Einstein the Penguin


Can Imogen’s love of detective novels help with Einstein’s problem? It seems the Stewart family has grown used to having the little penguin about. He travels to school each day (secretly) with Arthur and sleeps on his pillow at night! Mr Stewart’s grown accustomed to his sloppy table manners too.

However, Einstein’s stay with the family is not just because he sought a home. It seems he’s on the search for a friend from whom he was separated at Sydney Zoo. Can Imogen piece together the clues that Einstein’s collected? Then again, can she and Arthur stay a step ahead of the suspicious man in the hat?

Bookwagon recommends Einstein the Penguin as a satisfying choice for newer chapter book readers. This is such an appealing debut story from Iona Rangeley, with really clever, curious illustrations from David Tazzyman.

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Einstein the Penguin

Iona Rangeley, illustrated by David Tazzyman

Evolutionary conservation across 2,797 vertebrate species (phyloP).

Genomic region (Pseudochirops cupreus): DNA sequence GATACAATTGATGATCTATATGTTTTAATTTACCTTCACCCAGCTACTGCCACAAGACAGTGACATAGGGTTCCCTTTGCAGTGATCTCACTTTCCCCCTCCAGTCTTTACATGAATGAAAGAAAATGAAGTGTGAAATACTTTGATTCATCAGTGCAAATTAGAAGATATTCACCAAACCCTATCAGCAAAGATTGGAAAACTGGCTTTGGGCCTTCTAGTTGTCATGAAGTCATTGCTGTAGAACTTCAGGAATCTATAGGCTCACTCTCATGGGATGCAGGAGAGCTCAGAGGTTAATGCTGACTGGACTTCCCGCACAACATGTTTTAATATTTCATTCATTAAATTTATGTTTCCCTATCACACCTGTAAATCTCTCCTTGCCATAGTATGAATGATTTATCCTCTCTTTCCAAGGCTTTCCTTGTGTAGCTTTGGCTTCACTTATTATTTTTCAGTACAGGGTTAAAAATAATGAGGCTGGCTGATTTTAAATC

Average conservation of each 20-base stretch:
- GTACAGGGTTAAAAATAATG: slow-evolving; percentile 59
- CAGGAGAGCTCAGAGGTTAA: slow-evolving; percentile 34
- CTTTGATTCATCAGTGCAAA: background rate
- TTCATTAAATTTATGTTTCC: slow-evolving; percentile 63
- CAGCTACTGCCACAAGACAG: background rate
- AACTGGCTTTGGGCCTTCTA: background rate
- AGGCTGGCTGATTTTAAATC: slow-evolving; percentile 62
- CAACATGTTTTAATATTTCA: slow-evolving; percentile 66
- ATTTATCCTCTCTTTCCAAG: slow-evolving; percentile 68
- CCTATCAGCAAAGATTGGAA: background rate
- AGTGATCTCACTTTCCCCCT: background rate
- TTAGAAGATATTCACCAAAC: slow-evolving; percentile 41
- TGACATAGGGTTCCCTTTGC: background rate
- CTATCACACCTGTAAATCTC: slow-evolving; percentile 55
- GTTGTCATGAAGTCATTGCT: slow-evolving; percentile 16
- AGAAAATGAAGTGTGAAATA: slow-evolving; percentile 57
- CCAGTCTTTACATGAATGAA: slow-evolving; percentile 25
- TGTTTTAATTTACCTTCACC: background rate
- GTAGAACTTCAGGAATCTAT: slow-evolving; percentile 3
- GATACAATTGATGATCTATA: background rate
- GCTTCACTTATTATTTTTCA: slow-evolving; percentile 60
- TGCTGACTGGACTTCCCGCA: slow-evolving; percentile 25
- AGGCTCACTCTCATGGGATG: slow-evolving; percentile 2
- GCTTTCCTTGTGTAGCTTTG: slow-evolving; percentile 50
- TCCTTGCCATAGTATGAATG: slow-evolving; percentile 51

(HarperCollins)– hardback

Einstein the Penguin isn’t expected by the Stewart family. After all, when Mrs Stewart offers a polite invitation while leaving London zoo, she doesn’t expect it to be taken seriously. However a day later, the little penguin’s knock on the door changes their December.
Shortly after that, it’s sardines for dinner and sloppily eaten lasagne. What’s more, Einstein’s presence becomes constant for Arthur! Not only does he get help with his maths, but it creates a friendship too. However, when Einstein’s rucksack of keepsakes reveals a mystery, it seems the children must act! Can ‘DCI Stewart‘ track down Einstein’s friend, Isaac? It seems he’s been missing since Sydney. Are there any clues in the photographs? Or might there be a sighting at the bus stop that causes Imogen alarm? Then again, might discovering Isaac mean that Einstein’s intention is to leave the family?
Iona Rangeley’s debut novel for less experienced readers is full of charm and imagination. What’s more, we’ve the curiosity of illustrations from David Tazzyman, whose work we’ve loved in titles such as Eleanor’s Eyebrows.
Bookwagon recommends Einstein the Penguin as a lovely title to read alone, and a splendid choice for bedtime reading, possibly with crumpets and tea!


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